Two years ago, I took a leap. 
A giant leap. Literally on a whim, I signed up for the Portland Marathon. It was May 2017, I had just finished the annual Pear Blossom Run, an easy 10-mile out and back, for the four straight year, and was looking for something more challenging. Even more challenging than the half marathon (13.1 miles). So I went to the Portland Maraton web site and signed up as the inner voice screamed "what are you doing?"

What I was doing was accepting a huge challenge. Once the credit card number was put in and the registration button was pushed, I was locked in. "Congrats for signing up! We will see you in October." I had months of training, hard-core running that I had never experienced before. When a good friend of mine signed up and trained for a local marathon, he said it was the worst experience he ever went through. And he is a hard-core runner. What was I thinking? I am 6-5, 260+ pounds. I am built more like a defensive tackle than a runner. Only super small people run marathons, right? 

Even as I trained through the summer and even when I lined up at the starting line in downtown Portland, the inner voice screamed at me. I ignored it and simply ran. And finished. Then, I signed up for the Eugene Marathon in April 2018. I trained through the coldest months of the year. I trained in driving rain, ice, and snow. I beat myself up worse than I did the summer of 2017 training for the Portland Marathon. My miles added up quickly, too quickly, and I dealt with a sore left knee, bad back and a sore hip. I felt like I peaked too quickly. Even though I felt sensational physically heading into the Eugene Marathon, I also felt like I overtrained maybe a bit. I did finish in 5:28, which was 12 minutes faster than the Portland finish (5:40). So now I am back. But this time I am trying a different training method, one that will build up miles slowly before unleashing in mid February and March. I am also trying a new diet in hopes of maybe coming into the April 28 race lighter. I am about 8 weeks into the training schedule and while my times and splits are way slower than last year, my body feels better. I am heavier than I was a year ago, but the recovery time has been faster. For example, I ran 10 miles in driving rain last Saturday and felt just fine when I was done. Granted, once I reach 12 miles, my body tends to revolt. But I am running my longs runs at a steady pace. A marathon pace. between 11:00 and 11:50 splits. If I can maintain an 11:20 split for 26.2 miles, I will hit my ultimate goal of finishing in under 5:00. How about 12:00? I will come in under 5:20, which would be great for me. In the past, I am strong up until about mile 22, than I fade fast. Yes, I know there are still nearly five miles to go. Those five miles are always the longest. As people who run marathons will attest, the last mile is the longest mile.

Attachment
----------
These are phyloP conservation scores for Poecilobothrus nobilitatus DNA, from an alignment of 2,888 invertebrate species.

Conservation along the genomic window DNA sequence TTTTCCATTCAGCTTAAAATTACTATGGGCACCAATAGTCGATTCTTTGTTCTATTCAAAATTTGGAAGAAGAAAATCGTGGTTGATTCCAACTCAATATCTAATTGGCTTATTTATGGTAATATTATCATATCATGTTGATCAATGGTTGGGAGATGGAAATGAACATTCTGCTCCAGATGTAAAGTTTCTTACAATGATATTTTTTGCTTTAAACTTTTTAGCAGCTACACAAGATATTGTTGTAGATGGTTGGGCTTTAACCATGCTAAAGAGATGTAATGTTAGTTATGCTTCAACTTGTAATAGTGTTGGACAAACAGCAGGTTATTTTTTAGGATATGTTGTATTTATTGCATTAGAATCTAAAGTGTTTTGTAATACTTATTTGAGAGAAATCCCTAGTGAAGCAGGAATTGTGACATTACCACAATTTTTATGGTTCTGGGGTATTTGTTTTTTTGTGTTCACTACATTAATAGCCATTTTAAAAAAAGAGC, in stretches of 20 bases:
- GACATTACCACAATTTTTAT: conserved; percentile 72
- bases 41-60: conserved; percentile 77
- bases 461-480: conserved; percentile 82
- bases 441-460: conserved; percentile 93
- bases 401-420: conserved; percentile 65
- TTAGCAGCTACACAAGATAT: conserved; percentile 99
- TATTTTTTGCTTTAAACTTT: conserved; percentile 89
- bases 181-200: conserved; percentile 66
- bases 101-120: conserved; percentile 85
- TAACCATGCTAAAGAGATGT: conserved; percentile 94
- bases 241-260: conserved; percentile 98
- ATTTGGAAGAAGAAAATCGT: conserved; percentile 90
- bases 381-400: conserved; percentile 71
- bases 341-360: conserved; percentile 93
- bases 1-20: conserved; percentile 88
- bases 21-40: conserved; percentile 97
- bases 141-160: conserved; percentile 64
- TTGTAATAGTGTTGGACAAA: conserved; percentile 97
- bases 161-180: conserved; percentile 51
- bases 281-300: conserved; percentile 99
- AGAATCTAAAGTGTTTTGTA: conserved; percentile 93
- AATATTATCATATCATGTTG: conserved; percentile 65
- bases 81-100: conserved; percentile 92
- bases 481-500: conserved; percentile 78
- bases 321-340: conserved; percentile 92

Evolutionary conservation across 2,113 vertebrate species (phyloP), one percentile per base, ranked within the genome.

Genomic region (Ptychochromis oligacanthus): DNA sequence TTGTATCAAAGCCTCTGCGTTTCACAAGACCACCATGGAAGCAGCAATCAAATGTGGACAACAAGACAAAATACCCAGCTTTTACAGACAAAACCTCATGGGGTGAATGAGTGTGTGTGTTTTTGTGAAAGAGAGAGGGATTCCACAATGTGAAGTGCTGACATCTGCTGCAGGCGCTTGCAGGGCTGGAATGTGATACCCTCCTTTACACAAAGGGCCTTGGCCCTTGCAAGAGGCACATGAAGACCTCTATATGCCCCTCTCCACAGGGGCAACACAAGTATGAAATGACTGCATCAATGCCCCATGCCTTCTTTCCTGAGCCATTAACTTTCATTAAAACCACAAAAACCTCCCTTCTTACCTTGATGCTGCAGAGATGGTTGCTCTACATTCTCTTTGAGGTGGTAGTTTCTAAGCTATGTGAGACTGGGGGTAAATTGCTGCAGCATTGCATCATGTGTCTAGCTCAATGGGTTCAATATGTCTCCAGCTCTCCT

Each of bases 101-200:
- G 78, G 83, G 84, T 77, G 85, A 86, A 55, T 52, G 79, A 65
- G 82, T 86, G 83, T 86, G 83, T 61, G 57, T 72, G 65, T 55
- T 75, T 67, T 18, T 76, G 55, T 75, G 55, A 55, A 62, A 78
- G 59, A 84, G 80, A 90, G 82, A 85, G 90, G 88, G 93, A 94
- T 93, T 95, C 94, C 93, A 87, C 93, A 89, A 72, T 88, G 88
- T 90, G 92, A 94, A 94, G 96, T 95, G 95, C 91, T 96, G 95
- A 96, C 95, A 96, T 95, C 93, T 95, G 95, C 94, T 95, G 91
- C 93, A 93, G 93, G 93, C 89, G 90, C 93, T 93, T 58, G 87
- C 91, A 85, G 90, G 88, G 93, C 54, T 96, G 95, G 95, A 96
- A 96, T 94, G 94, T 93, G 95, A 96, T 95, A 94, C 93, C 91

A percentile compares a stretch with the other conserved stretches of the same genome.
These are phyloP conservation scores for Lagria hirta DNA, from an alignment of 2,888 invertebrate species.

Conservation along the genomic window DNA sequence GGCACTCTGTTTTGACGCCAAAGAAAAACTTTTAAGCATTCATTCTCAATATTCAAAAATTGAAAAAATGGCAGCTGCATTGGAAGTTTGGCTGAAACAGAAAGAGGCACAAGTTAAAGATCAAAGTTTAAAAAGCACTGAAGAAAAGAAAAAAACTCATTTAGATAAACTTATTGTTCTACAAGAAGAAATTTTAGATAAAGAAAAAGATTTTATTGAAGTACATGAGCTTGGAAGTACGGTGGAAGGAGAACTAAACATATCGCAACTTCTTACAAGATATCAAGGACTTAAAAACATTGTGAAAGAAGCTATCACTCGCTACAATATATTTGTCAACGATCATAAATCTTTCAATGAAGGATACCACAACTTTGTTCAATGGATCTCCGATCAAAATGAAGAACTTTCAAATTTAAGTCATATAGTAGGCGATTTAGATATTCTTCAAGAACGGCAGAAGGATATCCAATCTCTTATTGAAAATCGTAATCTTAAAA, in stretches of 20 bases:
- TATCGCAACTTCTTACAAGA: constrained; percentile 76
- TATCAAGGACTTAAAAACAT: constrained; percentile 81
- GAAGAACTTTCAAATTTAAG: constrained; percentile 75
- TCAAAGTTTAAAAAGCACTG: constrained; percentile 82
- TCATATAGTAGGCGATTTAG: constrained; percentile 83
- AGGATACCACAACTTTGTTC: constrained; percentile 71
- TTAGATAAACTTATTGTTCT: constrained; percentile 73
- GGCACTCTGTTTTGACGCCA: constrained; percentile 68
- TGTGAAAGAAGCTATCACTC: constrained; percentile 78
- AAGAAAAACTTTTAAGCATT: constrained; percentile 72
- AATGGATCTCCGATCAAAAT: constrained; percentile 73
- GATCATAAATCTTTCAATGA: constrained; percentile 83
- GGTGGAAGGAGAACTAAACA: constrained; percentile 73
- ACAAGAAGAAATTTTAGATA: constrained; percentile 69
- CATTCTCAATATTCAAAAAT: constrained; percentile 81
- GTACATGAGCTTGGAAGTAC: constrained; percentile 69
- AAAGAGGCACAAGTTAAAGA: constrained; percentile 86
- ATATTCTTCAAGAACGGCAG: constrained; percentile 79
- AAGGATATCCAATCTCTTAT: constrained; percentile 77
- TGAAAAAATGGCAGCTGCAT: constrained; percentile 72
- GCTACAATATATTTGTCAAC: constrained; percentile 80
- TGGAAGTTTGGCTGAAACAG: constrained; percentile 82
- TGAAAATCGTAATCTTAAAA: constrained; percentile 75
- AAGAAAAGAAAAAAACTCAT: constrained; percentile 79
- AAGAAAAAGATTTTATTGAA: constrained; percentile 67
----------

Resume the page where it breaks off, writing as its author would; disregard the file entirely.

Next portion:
But I am super excited and motivated for the Eugene Marathon 2019. Last year, I ran a half of a lap on historic Hayward Field. That was cool. This year, as UO is constructing a new Hayward Field, runners will finish at the 50-yard line of Autzen Stadium, which to me is so much cooler. That is 90% of the reason I will do the Eugene Marathon again. It was a super great run, but the draw was running into Autzen. This will probably be my last Eugene Marathon as I want to run in other cities and experience different marathons before my body finally quits and I can't run anymore. I have had my eye on the San Francisco Marathon, which is at the end of July. My dream weekend would include a San Francisco Giants game on Saturday and the run on Sunday. Giants are out of town that weekend, so I won't be doing the 2019 edition. The reviews are the run is super hilly, but you basically run through the entire city, including the Golden Gate bridge. There is also the Seattle Marathon in November. And perhaps the Avenue of Giants in Humboldt County in May. If I could accomplish my marathon bucket list, which would be 1) Portland, 2) Eugene x2, 3) San Francisco, 4) Seattle, 5) Avenue of Giants, I would be satistifed. That would be six marathons all run in my 40s+. Will I ever qualify for Boston? No. Will I ever run in New York? Maybe, but not holding out hope for that. Will I ever run further than a marathon? No. 26.2 miles is the perfect length for me. It's something I am very proud of. Had you told me even 10 years ago, I would finish two marathons in my 40s, I would have scoffed. Yes, I am late to the running game, but I would hope to inspire people, my children and others who tell themselves "there is no way I could finish a marathon." There is a way. There is always a way.